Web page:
Composers: King, Kline, Reynolds, Ziporen
Performers:  Ethel

New York's most daring string-quartet sensation, Ethel, makes its debut here with a menu of the kind of hard-edged downtown music that has won the group a big following in the NY new music scene.   Todd Reynolds and Mary Rowell, violins; Ralph Farris, viola; and Dorothy Lawson, cello—all began their careers in New York as freelance musicians, playing difficult music that relies heavily on non-classical sources but requires a virtuoso classical ensemble to play. Its repertoire ranges from John King's energetic blues transcriptions to  the gnarly quartets  of Julia Wolfe and on Todd Reynolds' quirky
musical postcards.  Adventuresome and fun for the advanced music listener.

Return from a Journey
Composers:  Gurdjieff, De Hartmann,
Performer:  Kremski

Gurdjieff was a Russian Aremenian spiritual master who, in addition to the main body of his teaching created sacred dances, or Movements, as well as  200 or so musical compositions--all of which were were done  in collaboration with German composer Thomas de Hartmann at Gurdjieff's  Institute for the Harmonious Development of Man, near Paris,  in the years 1925–27.  For many years, the pieces heard here were played only by De Hartmann or another of Gurdjieff's disciples but in recent years they have attracted the interest of a number of adventuresome pianists.  Kremski plays these exotic, vaguely oriental and oddly thematic pieces with great respect and warmth.

Chichester Psalms
Composer:  Leonard Bernstein
Performers:  Bournemouth Symphony Orchestra and Chorus, Marin Alsop (conductor)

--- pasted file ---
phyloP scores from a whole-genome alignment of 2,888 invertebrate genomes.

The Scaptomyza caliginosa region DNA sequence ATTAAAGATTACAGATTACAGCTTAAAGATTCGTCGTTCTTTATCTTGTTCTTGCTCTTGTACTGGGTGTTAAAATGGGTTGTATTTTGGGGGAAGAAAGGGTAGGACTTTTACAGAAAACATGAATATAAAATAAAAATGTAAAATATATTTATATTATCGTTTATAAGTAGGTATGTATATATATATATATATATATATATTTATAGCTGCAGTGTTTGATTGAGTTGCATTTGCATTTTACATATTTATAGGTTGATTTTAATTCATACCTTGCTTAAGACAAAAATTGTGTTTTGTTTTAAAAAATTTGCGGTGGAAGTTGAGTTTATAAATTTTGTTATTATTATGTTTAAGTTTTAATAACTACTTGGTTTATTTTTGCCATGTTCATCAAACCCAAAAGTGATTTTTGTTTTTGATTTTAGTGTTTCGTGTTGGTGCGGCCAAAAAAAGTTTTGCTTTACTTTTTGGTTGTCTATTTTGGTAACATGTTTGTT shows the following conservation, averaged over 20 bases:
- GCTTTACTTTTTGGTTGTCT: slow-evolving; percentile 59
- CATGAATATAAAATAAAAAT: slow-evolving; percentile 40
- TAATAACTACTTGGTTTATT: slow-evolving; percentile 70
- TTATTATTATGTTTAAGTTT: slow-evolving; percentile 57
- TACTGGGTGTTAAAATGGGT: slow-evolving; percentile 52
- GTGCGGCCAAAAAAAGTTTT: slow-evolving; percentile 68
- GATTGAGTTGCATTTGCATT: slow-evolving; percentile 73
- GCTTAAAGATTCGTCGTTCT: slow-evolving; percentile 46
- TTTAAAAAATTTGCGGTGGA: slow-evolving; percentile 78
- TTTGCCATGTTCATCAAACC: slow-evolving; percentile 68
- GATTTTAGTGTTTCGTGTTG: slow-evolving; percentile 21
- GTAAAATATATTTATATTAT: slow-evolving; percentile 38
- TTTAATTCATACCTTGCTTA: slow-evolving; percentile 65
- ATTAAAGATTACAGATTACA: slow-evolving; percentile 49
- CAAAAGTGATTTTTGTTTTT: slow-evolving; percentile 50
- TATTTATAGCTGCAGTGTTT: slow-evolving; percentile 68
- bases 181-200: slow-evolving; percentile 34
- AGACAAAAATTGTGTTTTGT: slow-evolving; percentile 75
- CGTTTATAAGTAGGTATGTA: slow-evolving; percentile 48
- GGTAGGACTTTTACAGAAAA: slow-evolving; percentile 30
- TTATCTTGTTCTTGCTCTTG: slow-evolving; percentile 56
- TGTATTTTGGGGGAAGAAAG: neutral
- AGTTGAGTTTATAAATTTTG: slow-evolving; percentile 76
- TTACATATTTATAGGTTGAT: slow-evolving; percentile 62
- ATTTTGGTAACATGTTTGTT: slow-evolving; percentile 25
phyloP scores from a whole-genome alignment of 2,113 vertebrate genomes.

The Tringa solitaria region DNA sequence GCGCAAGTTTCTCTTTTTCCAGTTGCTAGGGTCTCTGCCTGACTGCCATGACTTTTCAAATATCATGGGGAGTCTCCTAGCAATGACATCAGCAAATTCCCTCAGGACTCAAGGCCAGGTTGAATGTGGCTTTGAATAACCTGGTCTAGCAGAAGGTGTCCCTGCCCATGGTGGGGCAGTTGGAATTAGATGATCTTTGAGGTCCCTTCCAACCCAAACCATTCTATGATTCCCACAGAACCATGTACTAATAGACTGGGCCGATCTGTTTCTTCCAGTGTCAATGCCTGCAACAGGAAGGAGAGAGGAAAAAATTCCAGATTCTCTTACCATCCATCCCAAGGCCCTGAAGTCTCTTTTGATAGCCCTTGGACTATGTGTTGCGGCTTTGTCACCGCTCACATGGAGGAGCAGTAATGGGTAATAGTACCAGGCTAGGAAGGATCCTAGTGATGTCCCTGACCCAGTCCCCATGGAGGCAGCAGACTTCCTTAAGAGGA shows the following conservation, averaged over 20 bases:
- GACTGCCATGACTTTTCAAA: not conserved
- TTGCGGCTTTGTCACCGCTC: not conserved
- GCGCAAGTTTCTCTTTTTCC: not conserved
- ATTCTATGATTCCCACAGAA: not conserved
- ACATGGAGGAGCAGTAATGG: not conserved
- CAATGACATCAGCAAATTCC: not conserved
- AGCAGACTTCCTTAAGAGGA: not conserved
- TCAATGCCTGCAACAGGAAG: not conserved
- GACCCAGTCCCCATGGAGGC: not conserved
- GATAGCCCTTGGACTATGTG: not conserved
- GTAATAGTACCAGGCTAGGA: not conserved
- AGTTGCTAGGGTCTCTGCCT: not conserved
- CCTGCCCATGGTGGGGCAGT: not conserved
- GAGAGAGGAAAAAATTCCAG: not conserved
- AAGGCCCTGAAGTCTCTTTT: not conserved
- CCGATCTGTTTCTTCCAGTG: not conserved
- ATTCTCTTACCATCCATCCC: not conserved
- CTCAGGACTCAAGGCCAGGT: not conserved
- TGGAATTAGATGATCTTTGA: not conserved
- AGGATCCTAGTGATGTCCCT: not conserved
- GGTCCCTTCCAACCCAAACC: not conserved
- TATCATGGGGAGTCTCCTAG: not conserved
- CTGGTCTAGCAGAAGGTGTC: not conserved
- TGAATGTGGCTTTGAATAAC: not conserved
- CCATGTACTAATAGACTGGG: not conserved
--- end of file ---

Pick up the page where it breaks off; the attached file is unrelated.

Commissioned in 1965 by the Dean of Chichester, Bernstein’s colorful Chichester Psalms is one of the composer’s most successful and accessible works on religious texts, contrasting spiritual austerity with impulsive rhythms in a contemplation of peace. The composer fashioned his Oscar nominated score to the 1954 movie On the Waterfront into a symphonic suite, skillfully capturing the oppression of the New York dockyards in the ’50s. The Three Dance Episodes were extracted from the popular On The Town, Bernstein's first successful foray into musical theatre.  Bernstein protege Marin Alsop gets a robust performance from Bournemouth orchestra and chorus.

Double Concerto
Composer:  Witold Lutoslawski
Performers:  Polish National Radio Symphony, Antoni Wit

Volume 8 in Naxos' indispensible survey of Lutoslawski's orchestra work brings us into lesser known territory but there are still treasures to be found.   The  Dance Preludes from 1955 is basically a five-movement clarinet concerto, with lots of  interesting harmonies and rhythmic twists and turns. The Double Concerto for oboe and harp from 1990 rattles the ear a bit and has a  demanding oboe part, beautifully  played by Arkadiusz Krupa. The Children's Songs, gorgeously sung by the soprano, Urszula Kryger, are beguiling.